5 Best Low or Zero Calorie Drinks to Help You Rehydrate

You already know staying hydrated is vital to maintaining a healthy lifestyle. But there are more delicious low or zero calorie drinks available besides water. And you may be surprised to know that there are more efficient ways to rehydrate than liquids alone.

When hydrated, you feel more energized, focused, and strong. It also aids in the body’s ability to perform involuntary functions like regulating blood pressure, digestion, and heart rate. So, how do we keep our bodies and minds running efficiently in a more satisfying way?

Gaining all the benefits of a well-hydrated body and a clear mind is simple when you keep your fridge and pantry stocked accordingly. This article will provide tips on how much, when, and what to drink to rehydrate effectively and feel your best. To round things out, we will list our five favorite types of low or zero-calorie drinks and examples of each to try.

How Much You Drink

By now, most everyone knows it’s best to aim for 8-12 cups of water or other liquids per day, but this rule of thumb fails to clarify how to budget fluid intake and counteract things that may cause us to dehydrate faster.

A person sticking to just 8 cups a day that exerts a lot of physical effort through work or exercise each day is also likely to find themself feeling dehydrated because they did not account for the extra water lost through sweat. Physical exertion will also impact when we hydrate, which will be covered in the next section.

It may be a surprise, but where you live and the season will also determine hydration. How dry, windy, or hot the climate is will impact how much moisture is pulled from the skin and breath compared to cooler or more humid climates. Altitude will also affect hydration, similar to how it impacts blood oxygen levels and other body functions, so use extra caution when traveling to places of different altitudes.

Your diet is the next thing to consider when determining how much fluid is best for your body. Are you eating a lot of sodium or carbohydrate-rich foods? If so, your body will crave extra liquids that may also contribute to bloat. Maintaining a more balanced diet can help aid in hydration. More on that later.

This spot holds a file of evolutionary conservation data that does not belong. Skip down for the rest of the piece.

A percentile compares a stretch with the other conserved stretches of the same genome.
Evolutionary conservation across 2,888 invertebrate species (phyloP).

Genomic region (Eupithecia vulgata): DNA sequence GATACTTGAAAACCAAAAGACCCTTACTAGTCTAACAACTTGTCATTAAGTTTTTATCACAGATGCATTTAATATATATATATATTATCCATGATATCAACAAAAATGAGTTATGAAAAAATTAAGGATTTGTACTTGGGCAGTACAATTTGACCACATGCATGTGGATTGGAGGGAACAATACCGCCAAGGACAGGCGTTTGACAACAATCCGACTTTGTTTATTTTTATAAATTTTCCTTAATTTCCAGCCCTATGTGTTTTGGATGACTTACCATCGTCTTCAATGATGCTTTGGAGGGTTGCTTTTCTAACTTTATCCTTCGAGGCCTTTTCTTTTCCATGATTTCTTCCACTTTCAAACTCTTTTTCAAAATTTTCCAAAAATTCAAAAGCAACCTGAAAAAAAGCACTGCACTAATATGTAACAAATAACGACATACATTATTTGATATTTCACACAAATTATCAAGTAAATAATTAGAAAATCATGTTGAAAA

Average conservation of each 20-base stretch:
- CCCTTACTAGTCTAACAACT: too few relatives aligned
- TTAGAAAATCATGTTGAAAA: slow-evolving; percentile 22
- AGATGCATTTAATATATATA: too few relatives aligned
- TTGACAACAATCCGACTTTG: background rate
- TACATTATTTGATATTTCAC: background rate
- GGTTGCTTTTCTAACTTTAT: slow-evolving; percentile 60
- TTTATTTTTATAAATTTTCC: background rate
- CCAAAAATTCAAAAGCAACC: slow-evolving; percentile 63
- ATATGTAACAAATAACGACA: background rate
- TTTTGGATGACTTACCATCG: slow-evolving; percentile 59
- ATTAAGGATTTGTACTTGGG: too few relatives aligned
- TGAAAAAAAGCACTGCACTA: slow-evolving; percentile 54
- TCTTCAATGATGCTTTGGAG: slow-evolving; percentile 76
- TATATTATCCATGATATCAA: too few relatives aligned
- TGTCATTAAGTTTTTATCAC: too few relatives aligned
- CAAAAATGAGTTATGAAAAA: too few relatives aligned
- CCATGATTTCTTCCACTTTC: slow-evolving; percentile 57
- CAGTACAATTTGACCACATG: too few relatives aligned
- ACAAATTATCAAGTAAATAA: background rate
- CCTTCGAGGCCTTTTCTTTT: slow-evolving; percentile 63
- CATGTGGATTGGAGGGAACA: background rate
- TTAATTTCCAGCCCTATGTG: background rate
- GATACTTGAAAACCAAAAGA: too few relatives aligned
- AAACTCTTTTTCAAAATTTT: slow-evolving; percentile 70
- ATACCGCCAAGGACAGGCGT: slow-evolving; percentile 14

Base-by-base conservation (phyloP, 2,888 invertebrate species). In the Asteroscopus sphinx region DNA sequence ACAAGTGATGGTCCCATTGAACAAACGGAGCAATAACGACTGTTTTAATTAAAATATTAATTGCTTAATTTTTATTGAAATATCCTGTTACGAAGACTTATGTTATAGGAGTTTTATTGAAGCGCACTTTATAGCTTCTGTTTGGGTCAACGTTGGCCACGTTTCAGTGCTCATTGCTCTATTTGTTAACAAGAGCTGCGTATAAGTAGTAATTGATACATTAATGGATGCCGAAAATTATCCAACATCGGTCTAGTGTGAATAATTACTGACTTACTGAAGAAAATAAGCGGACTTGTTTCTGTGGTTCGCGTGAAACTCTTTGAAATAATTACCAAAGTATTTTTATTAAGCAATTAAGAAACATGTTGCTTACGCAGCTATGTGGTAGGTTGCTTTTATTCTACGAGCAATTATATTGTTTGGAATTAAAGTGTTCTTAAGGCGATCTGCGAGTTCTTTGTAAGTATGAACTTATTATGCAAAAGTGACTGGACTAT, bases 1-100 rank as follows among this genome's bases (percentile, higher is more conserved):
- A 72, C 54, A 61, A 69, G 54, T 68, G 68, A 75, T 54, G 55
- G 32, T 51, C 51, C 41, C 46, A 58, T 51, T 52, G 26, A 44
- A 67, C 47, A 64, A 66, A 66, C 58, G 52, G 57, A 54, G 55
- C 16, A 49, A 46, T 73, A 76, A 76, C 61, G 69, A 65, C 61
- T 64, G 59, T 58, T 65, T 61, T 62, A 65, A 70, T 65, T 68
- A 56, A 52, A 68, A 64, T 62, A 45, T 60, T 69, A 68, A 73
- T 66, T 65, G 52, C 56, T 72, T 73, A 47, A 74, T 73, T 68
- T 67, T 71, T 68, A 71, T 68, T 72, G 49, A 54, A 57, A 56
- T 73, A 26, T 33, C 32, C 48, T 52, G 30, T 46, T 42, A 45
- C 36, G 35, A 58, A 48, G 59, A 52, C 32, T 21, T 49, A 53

So, when determining how much fluid you need to stay hydrated, look at your physical rigor, the weather where you are, and what’s on the menu. Depending on your mix of these elements, you may need to adjust when you’re hydrating for optimal benefit.

Opt for Low or Zero Calorie Drinks to Rehydrate

It’s always a great idea to jump-start your system after a good night’s rest with a refreshing glass of water first thing in the morning. Yes, before your coffee. This primes your body a little before the jolt of caffeine kicks in. It also helps counteract the natural diuretic and dehydrating effects of the caffeine found in coffee. 

I think it’s a natural human thing to try to hack or cheat the system, but I caution against trying to do so when it comes to hydration. If a person chugged all ten glasses of water at once, it wouldn’t have the same rehydrating effect as taking in water throughout the day and could have potential risks like ‘water intoxication.

Taking in all that water at once floods your system with water faster than the body needs it. The water would all be discarded through multiple back-to-back trips to the restroom. The best tip is to plan and spout your fluid intake to match your body’s natural processing cycle. However, there is a time when front-loading extra liquid is a good thing.

When you know you have a long endurance exercise planned or know you’ll be outside all day in the hot, emphasizing hydrating early is a great idea. Once your body starts depleting moisture through sweat and muscle activity, it becomes a race to keep up with.

The body’s nervous system is incredibly efficient and uses up internal resources much faster than we tend to replenish them. So hydrate early and rehydrate often when physical rigor or environmental conditions demand it.

What You Drink

Yes, there is water in every type of beverage, but drinks have many other ingredients that might inhibit any hydrating benefits. Knowing the nutritional value of each type of beverage is very important not only for hydration but for healthier living in general. When you can, stick to naturally low or zero calorie drinks.

Watch out for drinks touted or marketed as ‘healthy.’ If they’re prepackaged, it’s common to find a number of items on the ingredients list that are not so great for hydration. Some specific ingredients to watch out for are added sugars by another name, like dextrose, sucralose, or turbinado. 

Alcohol is another large beverage category with major dehydrating traits. The alcohol found in beer, wine, and cocktails is a natural diuretic, meaning it encourages the body to release more water through urination – making it harder to stay hydrated. In addition to being diuretic, drinks containing alcohol are likely to also have excessive amounts of sugar or caffeine that will compound the dehydrating effects of alcohol on its own.